Scorpion Venom Tested as Brain Cancer Treatment

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					Scorpion Venom Tested as Brain Cancer Treatment

By Robert Roy Britt
LiveScience Managing Editor
posted: 27 June 2006
11:37 am ET


A treatment based on scorpion venom loaded with radioactive material is being tested
as a way to kill brain cancer.

If it is shown to work—and skepticism should prevail for now as testing is only in an
early phase—the potion would simply be injected into a patient's bloodstream in an
outpatient procedure.

About 17,000 U.S. residents suffer high-grade gliomas, a form of brain cancer that is
usually fatal. A protein in venom from the yellow Israeli scorpion has been found to bind
preferentially to the glioma cells, so scientists have created a synthetic version that
does not by itself kill a patient.

In the bizarre treatment, when the venom protein attaches to the glioma cells, the
radiation kills them.

The first, early human trials of the venom therapy "showed promising signs for treating
tumors," scientists will report tomorrow at a meeting of the Health Physics Society
meeting this week in Providence, Rhode Island. The research is being conducted by the
Henry Ford Health System in Michigan and other institutions.

The work has not been published in a peer-reviewed journal, however, and initial trials
have involved only a few dozen people.

Meanwhile, Richard Bucholz at the Saint Louis University School of Medicine is leading
a separate clinical trial to test a similar product that combines scorpion venom with a
different glioma-killing agent.

Bucholz's trial, however, involves inserting the drugs through catheters directly to the
tumor sites in an effort to avoid possible side effects. Bucholz is also leading two other
trials using "smart molecules" other than scorpion venom that are also designed to bind
to glioma tumor cells and deliver lethal chemicals.

Today, Bucholz told LiveScience that a couple of patients "have seemingly had good
responses," but he cautioned that it is too early to say how well the treatments might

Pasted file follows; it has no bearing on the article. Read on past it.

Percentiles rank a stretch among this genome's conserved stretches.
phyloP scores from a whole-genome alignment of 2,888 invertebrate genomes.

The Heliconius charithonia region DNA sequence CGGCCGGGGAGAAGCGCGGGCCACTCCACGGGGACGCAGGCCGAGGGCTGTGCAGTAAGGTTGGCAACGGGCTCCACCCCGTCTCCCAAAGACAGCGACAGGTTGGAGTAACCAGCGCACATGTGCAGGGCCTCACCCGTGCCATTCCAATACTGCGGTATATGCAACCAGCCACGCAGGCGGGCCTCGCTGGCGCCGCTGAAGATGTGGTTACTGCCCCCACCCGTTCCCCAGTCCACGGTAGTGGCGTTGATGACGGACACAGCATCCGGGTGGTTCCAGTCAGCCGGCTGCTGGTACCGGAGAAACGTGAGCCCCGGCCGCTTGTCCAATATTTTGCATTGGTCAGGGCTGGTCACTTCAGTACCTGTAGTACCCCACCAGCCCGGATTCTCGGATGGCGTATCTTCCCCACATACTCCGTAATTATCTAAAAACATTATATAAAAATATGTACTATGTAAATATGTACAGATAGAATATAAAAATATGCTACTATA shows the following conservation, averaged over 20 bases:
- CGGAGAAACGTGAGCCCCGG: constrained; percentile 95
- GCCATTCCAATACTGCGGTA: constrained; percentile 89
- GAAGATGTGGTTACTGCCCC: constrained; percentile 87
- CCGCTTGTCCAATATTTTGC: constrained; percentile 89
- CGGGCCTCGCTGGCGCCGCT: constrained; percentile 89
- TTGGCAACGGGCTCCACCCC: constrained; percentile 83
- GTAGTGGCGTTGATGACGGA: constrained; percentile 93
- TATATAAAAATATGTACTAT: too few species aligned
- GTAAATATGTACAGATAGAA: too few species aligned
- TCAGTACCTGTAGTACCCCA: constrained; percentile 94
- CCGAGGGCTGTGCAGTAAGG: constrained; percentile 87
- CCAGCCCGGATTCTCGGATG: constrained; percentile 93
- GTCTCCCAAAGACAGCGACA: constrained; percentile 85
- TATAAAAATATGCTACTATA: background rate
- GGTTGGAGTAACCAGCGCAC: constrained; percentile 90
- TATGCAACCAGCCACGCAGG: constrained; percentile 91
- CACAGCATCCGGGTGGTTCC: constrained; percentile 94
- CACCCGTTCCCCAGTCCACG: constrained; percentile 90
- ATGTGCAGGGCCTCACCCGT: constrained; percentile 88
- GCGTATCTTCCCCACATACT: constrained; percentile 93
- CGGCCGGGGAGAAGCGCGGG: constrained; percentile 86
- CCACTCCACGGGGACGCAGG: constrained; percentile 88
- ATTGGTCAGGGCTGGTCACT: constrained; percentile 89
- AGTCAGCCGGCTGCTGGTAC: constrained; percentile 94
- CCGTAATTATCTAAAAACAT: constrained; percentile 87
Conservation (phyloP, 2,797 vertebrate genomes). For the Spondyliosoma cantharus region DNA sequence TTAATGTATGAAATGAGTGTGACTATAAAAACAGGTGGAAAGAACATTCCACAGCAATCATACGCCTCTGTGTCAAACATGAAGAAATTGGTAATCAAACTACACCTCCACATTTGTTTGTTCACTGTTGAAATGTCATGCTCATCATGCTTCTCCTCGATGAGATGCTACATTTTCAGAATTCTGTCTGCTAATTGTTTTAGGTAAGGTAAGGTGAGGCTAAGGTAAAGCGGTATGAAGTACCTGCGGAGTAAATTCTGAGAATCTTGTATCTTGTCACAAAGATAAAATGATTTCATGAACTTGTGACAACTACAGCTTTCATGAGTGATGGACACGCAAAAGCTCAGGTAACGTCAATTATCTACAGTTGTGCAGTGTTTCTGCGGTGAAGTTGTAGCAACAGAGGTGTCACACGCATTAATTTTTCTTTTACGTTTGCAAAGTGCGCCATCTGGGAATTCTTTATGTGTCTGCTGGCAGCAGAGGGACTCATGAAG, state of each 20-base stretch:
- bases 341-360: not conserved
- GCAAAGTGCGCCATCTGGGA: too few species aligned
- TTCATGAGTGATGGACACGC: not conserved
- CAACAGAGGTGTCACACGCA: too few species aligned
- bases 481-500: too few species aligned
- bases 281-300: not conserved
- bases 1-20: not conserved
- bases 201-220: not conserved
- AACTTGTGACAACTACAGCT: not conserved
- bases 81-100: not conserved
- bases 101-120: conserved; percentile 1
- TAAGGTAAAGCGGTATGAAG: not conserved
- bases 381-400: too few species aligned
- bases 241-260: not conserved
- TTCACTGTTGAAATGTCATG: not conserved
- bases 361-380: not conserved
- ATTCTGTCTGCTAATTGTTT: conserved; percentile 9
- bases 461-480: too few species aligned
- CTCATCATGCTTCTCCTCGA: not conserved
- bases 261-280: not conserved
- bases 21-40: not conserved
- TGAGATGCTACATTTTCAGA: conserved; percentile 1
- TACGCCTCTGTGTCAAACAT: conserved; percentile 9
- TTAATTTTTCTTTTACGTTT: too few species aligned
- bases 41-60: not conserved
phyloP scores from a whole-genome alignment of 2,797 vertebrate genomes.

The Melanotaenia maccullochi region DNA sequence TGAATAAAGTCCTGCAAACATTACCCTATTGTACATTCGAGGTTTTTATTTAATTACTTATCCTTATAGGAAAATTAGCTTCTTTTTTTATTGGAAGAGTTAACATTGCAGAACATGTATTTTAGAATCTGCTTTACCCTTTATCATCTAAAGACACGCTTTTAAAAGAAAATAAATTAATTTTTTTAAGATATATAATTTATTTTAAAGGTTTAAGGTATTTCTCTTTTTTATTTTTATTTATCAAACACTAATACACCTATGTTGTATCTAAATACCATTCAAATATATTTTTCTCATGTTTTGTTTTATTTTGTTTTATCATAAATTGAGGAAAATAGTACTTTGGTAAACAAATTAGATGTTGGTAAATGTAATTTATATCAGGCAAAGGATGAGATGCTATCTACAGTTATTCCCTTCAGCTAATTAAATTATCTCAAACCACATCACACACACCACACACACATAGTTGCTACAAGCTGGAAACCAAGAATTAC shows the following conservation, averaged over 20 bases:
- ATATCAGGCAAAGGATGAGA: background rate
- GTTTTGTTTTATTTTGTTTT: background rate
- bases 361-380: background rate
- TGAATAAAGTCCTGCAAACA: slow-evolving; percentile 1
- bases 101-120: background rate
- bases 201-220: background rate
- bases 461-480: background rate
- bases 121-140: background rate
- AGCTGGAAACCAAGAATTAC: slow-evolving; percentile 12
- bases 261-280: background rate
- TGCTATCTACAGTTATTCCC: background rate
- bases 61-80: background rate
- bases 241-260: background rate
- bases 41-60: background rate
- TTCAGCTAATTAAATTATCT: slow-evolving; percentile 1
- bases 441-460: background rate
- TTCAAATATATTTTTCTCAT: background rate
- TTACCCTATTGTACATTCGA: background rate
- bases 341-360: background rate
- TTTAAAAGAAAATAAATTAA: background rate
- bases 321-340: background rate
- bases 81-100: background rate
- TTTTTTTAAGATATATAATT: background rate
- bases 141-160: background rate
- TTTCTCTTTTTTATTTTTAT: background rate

work. "It's a very difficult tumor," he added.

“Malignant gliomas cannot be wholly eradicated through surgery or other currently
available therapies,” Bucholz said. "A safe, effective treatment for malignant gliomas
has the potential to increase the life expectancy of thousands of Americans suffering
from this terrible disease."

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Now Scorpion Venom to Treat Brain Tumors
Author : Ryan Jones, Earthtimes.org


                                                                 New age therapy for brain tumors may now
                                                                 include an ingredient in the venom of the Giant
                                                                 Yellow Isreali scorpion. This substance holds
                                                                 promise to attach itself to cancerous cells,
                                                                 slowing the growth of the tumor.

                              The study which compiled these results
                              involved 18 patients who first had surgical
removal of malignant gliomas – the deadliest form of brain tumor. However,
certain gliomas are always left behind after a tumor in the brain is surgically
removed and they are known to resist treatment.

Researchers then inserted a synthetic form of the scorpion venom protein
called TM-601 on the 18 patients in the first phase, and found that it could
deliver radio-active iodine through the blood barrier to gliomas. In order to
maintain safety, researchers used low doses of TM-601 and the radiation
levels were also kept below therapeutic standards.

Results showed that in spite of these measures, two of the patients reached
total radiologic responses and MRI scans showed that no tumors existed.
Although average survival for the patients was 27 weeks, these patients
were alive even three years after the treatment.

Another positive finding was the whatever the level of dosage, no side
effects were noticed. Also, the effects of radioactivity seemed to recede after
24 hours. The little activity was noticed after this seemed to cluster around
the tumor bed, suggesting that the TM-601 was selectively attaching itself to
the glioma cells.

Dr. Adam Mamelak of the Cedars-Sinai Medical Center's Dunitz
Neurosurgical Institute in Los Angeles who led the study, pointed out that
though this was in no way miraculous, it is a breakthrough and provides
hope for illnesses which earlier had no cure. He further added that after
more research is carried out, this technique might also be used in
combination with other treatments like chemotherapy. This study is due for
publication in the August issue of the Journal of Clinical Oncology.
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